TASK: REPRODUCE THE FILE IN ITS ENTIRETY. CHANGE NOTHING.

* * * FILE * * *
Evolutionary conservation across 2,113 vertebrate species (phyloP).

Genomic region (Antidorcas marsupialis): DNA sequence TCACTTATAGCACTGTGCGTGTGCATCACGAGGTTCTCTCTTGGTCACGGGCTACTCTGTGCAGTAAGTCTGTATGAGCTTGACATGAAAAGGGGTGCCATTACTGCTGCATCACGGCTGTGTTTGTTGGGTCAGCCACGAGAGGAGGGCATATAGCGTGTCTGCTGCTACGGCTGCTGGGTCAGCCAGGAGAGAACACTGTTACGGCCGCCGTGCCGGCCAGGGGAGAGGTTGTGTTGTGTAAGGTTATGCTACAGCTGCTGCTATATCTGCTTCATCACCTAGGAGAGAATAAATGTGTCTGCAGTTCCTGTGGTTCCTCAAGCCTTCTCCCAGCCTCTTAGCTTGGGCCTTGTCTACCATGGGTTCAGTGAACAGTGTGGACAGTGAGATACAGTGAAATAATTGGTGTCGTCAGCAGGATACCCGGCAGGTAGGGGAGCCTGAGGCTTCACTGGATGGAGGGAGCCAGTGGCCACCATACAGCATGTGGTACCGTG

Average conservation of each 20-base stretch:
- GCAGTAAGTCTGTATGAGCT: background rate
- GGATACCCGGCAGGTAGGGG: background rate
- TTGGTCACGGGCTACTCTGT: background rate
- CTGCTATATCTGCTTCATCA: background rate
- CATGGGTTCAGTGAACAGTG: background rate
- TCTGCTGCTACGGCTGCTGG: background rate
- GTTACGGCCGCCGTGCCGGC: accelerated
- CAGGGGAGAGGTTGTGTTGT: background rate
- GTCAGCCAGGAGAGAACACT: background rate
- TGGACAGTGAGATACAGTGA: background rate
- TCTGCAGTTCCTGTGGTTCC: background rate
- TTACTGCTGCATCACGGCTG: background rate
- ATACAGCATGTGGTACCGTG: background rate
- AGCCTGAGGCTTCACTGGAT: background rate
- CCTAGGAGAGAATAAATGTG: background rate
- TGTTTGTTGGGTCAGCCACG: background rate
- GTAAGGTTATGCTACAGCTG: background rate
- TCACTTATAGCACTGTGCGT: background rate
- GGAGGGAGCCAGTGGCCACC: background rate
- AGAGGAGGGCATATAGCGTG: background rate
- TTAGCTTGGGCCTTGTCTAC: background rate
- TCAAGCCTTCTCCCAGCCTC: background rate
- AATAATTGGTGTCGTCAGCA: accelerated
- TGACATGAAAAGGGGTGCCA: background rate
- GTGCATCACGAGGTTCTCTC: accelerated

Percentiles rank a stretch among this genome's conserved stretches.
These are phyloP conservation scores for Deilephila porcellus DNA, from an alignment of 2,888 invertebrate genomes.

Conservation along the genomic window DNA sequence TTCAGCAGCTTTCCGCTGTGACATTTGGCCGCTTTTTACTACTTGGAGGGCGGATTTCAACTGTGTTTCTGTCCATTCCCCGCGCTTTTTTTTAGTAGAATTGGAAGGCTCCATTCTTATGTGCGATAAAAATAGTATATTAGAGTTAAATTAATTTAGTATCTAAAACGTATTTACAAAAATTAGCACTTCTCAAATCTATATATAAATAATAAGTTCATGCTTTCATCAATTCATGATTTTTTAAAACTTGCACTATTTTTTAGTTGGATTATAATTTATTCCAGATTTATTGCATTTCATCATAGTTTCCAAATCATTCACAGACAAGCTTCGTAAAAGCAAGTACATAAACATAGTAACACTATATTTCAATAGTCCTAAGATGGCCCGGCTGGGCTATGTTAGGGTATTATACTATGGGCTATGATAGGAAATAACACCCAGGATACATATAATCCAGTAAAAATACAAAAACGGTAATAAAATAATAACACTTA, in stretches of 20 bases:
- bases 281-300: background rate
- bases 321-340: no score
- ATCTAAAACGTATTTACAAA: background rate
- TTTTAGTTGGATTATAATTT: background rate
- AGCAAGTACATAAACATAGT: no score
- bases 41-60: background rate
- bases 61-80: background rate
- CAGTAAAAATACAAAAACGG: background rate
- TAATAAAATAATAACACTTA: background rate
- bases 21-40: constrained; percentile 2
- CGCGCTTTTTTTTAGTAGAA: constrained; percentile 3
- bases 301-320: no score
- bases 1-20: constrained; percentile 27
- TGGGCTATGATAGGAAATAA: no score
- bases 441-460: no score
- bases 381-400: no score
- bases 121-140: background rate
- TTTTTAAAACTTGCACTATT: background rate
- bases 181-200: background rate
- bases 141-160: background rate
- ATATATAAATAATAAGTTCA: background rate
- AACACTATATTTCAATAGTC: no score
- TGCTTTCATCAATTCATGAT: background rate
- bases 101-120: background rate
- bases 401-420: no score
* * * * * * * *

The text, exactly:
Evolutionary conservation across 2,113 vertebrate species (phyloP).

Genomic region (Antidorcas marsupialis): DNA sequence TCACTTATAGCACTGTGCGTGTGCATCACGAGGTTCTCTCTTGGTCACGGGCTACTCTGTGCAGTAAGTCTGTATGAGCTTGACATGAAAAGGGGTGCCATTACTGCTGCATCACGGCTGTGTTTGTTGGGTCAGCCACGAGAGGAGGGCATATAGCGTGTCTGCTGCTACGGCTGCTGGGTCAGCCAGGAGAGAACACTGTTACGGCCGCCGTGCCGGCCAGGGGAGAGGTTGTGTTGTGTAAGGTTATGCTACAGCTGCTGCTATATCTGCTTCATCACCTAGGAGAGAATAAATGTGTCTGCAGTTCCTGTGGTTCCTCAAGCCTTCTCCCAGCCTCTTAGCTTGGGCCTTGTCTACCATGGGTTCAGTGAACAGTGTGGACAGTGAGATACAGTGAAATAATTGGTGTCGTCAGCAGGATACCCGGCAGGTAGGGGAGCCTGAGGCTTCACTGGATGGAGGGAGCCAGTGGCCACCATACAGCATGTGGTACCGTG

Average conservation of each 20-base stretch:
- GCAGTAAGTCTGTATGAGCT: background rate
- GGATACCCGGCAGGTAGGGG: background rate
- TTGGTCACGGGCTACTCTGT: background rate
- CTGCTATATCTGCTTCATCA: background rate
- CATGGGTTCAGTGAACAGTG: background rate
- TCTGCTGCTACGGCTGCTGG: background rate
- GTTACGGCCGCCGTGCCGGC: accelerated
- CAGGGGAGAGGTTGTGTTGT: background rate
- GTCAGCCAGGAGAGAACACT: background rate
- TGGACAGTGAGATACAGTGA: background rate
- TCTGCAGTTCCTGTGGTTCC: background rate
- TTACTGCTGCATCACGGCTG: background rate
- ATACAGCATGTGGTACCGTG: background rate
- AGCCTGAGGCTTCACTGGAT: background rate
- CCTAGGAGAGAATAAATGTG: background rate
- TGTTTGTTGGGTCAGCCACG: background rate
- GTAAGGTTATGCTACAGCTG: background rate
- TCACTTATAGCACTGTGCGT: background rate
- GGAGGGAGCCAGTGGCCACC: background rate
- AGAGGAGGGCATATAGCGTG: background rate
- TTAGCTTGGGCCTTGTCTAC: background rate
- TCAAGCCTTCTCCCAGCCTC: background rate
- AATAATTGGTGTCGTCAGCA: accelerated
- TGACATGAAAAGGGGTGCCA: background rate
- GTGCATCACGAGGTTCTCTC: accelerated

Percentiles rank a stretch among this genome's conserved stretches.
These are phyloP conservation scores for Deilephila porcellus DNA, from an alignment of 2,888 invertebrate genomes.

Conservation along the genomic window DNA sequence TTCAGCAGCTTTCCGCTGTGACATTTGGCCGCTTTTTACTACTTGGAGGGCGGATTTCAACTGTGTTTCTGTCCATTCCCCGCGCTTTTTTTTAGTAGAATTGGAAGGCTCCATTCTTATGTGCGATAAAAATAGTATATTAGAGTTAAATTAATTTAGTATCTAAAACGTATTTACAAAAATTAGCACTTCTCAAATCTATATATAAATAATAAGTTCATGCTTTCATCAATTCATGATTTTTTAAAACTTGCACTATTTTTTAGTTGGATTATAATTTATTCCAGATTTATTGCATTTCATCATAGTTTCCAAATCATTCACAGACAAGCTTCGTAAAAGCAAGTACATAAACATAGTAACACTATATTTCAATAGTCCTAAGATGGCCCGGCTGGGCTATGTTAGGGTATTATACTATGGGCTATGATAGGAAATAACACCCAGGATACATATAATCCAGTAAAAATACAAAAACGGTAATAAAATAATAACACTTA, in stretches of 20 bases:
- bases 281-300: background rate
- bases 321-340: no score
- ATCTAAAACGTATTTACAAA: background rate
- TTTTAGTTGGATTATAATTT: background rate
- AGCAAGTACATAAACATAGT: no score
- bases 41-60: background rate
- bases 61-80: background rate
- CAGTAAAAATACAAAAACGG: background rate
- TAATAAAATAATAACACTTA: background rate
- bases 21-40: constrained; percentile 2
- CGCGCTTTTTTTTAGTAGAA: constrained; percentile 3
- bases 301-320: no score
- bases 1-20: constrained; percentile 27
- TGGGCTATGATAGGAAATAA: no score
- bases 441-460: no score
- bases 381-400: no score
- bases 121-140: background rate
- TTTTTAAAACTTGCACTATT: background rate
- bases 181-200: background rate
- bases 141-160: background rate
- ATATATAAATAATAAGTTCA: background rate
- AACACTATATTTCAATAGTC: no score
- TGCTTTCATCAATTCATGAT: background rate
- bases 101-120: background rate
- bases 401-420: no score